The graph below looks at the proportion of post tax income spent on housing costs, broken down by tenure. What we see, then, is that costs for mortgage holders have not risen at all. In fact, between 2006/07 and 2011/12 they fell, from 14% to 10% of post-tax income (includes all benefit income, including housing benefit).
But rents are a different story. Renters already spent a greater proportion of their income on housing than owners did, and this proportion rose between 2007 and 2012. Private renters now spend 29% of their income on housing. For social renters, whose income and housing costs are on average lower, this figure is 25%.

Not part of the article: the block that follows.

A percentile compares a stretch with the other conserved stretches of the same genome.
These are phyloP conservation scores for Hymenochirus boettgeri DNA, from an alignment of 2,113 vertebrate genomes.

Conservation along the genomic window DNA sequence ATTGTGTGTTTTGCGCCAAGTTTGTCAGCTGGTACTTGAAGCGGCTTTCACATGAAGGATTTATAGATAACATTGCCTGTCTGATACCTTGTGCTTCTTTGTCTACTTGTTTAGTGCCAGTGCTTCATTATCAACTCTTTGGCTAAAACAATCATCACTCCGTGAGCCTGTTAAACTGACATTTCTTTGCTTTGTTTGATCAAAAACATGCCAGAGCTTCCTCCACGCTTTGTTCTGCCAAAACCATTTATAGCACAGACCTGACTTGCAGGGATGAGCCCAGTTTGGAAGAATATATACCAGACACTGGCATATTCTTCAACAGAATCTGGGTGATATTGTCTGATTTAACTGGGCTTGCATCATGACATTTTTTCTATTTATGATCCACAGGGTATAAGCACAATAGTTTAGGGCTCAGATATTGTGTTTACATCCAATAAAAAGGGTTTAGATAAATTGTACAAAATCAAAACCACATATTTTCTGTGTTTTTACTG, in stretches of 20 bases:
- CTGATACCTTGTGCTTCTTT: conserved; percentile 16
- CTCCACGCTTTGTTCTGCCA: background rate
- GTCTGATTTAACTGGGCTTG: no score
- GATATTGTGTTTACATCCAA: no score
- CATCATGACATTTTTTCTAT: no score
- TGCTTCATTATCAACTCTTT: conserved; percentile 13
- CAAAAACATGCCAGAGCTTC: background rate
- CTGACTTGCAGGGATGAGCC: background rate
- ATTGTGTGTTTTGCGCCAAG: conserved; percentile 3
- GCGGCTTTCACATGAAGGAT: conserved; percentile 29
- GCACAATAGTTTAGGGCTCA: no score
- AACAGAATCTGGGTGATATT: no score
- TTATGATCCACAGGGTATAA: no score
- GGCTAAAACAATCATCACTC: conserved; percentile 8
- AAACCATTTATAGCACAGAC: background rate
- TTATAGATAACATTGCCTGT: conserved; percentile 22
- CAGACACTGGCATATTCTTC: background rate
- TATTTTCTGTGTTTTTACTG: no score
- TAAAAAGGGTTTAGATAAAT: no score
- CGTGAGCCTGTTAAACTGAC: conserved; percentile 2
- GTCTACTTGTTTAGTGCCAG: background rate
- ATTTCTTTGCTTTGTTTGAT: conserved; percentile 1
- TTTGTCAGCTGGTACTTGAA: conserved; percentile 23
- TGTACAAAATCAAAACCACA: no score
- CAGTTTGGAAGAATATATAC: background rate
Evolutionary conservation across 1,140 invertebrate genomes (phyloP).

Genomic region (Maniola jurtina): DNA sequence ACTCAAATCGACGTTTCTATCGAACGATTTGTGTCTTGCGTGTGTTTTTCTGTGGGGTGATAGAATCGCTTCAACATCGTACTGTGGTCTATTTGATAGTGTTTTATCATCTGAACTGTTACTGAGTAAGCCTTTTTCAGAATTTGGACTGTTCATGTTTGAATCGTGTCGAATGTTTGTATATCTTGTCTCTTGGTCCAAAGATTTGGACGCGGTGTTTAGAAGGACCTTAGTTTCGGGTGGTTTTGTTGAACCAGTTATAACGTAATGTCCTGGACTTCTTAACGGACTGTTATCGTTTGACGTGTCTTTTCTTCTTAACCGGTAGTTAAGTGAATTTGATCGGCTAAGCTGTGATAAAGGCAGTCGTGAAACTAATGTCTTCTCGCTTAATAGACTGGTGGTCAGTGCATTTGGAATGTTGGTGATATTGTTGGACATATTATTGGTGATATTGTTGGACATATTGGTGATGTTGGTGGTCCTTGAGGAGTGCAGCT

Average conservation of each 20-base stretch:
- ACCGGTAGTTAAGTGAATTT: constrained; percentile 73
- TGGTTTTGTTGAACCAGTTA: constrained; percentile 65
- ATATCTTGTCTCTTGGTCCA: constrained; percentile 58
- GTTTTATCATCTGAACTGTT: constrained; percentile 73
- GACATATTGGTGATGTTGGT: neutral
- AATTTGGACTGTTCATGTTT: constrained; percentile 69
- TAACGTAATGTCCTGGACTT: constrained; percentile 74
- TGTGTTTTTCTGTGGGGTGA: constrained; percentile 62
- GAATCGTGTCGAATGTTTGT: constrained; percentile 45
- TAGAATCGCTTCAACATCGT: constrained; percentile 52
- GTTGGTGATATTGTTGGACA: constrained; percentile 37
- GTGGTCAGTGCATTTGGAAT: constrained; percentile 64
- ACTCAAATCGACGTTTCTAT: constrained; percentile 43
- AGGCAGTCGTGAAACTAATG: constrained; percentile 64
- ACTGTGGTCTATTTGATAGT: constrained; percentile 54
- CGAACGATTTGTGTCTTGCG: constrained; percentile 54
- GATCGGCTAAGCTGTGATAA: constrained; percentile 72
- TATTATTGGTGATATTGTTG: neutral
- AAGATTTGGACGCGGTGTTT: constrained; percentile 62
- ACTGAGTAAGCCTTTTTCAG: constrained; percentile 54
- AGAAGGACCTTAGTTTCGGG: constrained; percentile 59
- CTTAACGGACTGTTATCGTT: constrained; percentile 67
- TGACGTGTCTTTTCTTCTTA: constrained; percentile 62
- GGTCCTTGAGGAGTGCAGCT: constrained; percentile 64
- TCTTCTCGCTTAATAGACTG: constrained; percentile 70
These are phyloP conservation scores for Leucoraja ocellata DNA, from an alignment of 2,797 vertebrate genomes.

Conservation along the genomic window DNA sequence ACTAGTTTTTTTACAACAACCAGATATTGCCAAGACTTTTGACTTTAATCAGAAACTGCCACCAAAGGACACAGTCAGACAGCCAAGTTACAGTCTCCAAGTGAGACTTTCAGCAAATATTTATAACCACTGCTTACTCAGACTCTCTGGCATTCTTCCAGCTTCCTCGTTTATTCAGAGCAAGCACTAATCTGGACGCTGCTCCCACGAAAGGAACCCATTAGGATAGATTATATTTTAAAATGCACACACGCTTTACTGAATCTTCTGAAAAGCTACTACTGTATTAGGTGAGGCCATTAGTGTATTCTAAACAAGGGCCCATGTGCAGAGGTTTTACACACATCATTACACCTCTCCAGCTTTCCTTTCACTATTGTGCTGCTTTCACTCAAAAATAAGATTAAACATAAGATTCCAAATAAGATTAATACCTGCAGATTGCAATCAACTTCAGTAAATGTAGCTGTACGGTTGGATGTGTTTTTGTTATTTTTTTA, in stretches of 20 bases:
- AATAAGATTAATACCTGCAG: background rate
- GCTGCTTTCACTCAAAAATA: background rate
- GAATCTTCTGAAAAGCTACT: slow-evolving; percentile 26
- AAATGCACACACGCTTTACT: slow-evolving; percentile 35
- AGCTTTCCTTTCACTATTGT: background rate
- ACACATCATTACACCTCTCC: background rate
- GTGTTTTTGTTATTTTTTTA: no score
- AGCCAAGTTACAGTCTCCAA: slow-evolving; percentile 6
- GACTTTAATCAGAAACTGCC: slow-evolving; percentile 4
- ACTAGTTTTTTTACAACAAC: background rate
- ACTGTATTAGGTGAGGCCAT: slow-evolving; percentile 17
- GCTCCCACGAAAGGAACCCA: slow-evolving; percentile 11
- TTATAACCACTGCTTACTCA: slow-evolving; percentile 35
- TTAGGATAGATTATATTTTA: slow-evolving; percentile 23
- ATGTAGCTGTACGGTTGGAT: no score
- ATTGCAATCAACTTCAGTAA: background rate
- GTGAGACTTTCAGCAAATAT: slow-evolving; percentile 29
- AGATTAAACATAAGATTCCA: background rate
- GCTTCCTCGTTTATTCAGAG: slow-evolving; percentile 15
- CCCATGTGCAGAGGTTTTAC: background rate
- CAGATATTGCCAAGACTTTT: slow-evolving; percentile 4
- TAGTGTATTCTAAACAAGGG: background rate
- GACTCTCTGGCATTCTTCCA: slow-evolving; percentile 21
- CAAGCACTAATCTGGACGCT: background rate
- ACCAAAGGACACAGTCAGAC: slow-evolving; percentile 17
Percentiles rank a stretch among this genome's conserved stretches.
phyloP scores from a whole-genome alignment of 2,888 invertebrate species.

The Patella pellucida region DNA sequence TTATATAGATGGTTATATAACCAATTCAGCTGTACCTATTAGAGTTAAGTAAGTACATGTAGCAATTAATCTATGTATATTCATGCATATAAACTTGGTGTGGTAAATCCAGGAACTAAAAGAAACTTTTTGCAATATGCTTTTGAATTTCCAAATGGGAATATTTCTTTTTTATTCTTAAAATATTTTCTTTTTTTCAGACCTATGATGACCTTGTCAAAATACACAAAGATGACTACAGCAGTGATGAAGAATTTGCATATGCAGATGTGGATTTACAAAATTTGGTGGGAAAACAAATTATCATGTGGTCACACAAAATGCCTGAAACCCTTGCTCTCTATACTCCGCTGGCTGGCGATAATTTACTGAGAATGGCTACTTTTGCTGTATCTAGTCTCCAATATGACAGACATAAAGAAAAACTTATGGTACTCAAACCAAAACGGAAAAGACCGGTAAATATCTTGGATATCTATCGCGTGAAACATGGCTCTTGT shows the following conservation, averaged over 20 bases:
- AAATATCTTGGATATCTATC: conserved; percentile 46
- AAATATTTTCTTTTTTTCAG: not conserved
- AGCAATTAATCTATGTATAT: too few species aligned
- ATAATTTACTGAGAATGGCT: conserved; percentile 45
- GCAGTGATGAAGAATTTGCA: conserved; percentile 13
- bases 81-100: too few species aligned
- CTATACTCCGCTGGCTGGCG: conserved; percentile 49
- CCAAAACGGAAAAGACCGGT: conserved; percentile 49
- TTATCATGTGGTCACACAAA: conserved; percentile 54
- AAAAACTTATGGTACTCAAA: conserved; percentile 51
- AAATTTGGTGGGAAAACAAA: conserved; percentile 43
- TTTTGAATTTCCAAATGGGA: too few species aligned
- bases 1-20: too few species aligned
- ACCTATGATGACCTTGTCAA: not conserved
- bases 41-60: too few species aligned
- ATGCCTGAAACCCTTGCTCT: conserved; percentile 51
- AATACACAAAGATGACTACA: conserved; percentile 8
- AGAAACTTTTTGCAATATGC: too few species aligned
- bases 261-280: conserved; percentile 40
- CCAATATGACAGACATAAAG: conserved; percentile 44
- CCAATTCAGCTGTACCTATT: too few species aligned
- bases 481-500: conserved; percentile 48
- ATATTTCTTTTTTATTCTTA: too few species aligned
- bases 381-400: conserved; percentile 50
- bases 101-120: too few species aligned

By clicking the tabs at the top of the graph you can look at some other breakdowns. We see that housing costs as a proportion of income have risen for the poorest fifth (who are mainly renters), stayed broadly the same for those on middle incomes and fallen for those on higher incomes. They have risen for under 25s and fallen slightly for those just under retirement age. Region by region, there has not been much change, but London stands out for its much higher level – housing in the capital accounts for 17% of post tax income on average. Those in the private rented sector can expect to pay much more.